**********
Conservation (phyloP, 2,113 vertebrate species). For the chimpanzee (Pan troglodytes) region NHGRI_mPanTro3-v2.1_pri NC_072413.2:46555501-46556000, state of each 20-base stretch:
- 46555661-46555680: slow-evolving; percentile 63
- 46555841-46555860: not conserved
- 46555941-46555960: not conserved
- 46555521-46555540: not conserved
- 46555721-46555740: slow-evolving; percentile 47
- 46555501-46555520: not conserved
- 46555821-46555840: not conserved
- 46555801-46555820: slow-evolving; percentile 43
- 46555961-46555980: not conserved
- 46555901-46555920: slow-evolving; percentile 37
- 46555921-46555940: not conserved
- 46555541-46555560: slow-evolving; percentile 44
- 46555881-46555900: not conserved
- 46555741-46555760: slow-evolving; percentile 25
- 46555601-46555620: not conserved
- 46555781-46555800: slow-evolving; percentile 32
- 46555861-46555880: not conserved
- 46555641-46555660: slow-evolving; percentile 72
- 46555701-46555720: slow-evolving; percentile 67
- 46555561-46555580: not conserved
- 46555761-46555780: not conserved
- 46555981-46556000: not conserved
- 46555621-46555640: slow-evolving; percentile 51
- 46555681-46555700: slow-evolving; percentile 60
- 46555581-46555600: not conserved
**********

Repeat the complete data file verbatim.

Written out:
Conservation (phyloP, 2,113 vertebrate species). For the chimpanzee (Pan troglodytes) region NHGRI_mPanTro3-v2.1_pri NC_072413.2:46555501-46556000, state of each 20-base stretch:
- 46555661-46555680: slow-evolving; percentile 63
- 46555841-46555860: not conserved
- 46555941-46555960: not conserved
- 46555521-46555540: not conserved
- 46555721-46555740: slow-evolving; percentile 47
- 46555501-46555520: not conserved
- 46555821-46555840: not conserved
- 46555801-46555820: slow-evolving; percentile 43
- 46555961-46555980: not conserved
- 46555901-46555920: slow-evolving; percentile 37
- 46555921-46555940: not conserved
- 46555541-46555560: slow-evolving; percentile 44
- 46555881-46555900: not conserved
- 46555741-46555760: slow-evolving; percentile 25
- 46555601-46555620: not conserved
- 46555781-46555800: slow-evolving; percentile 32
- 46555861-46555880: not conserved
- 46555641-46555660: slow-evolving; percentile 72
- 46555701-46555720: slow-evolving; percentile 67
- 46555561-46555580: not conserved
- 46555761-46555780: not conserved
- 46555981-46556000: not conserved
- 46555621-46555640: slow-evolving; percentile 51
- 46555681-46555700: slow-evolving; percentile 60
- 46555581-46555600: not conserved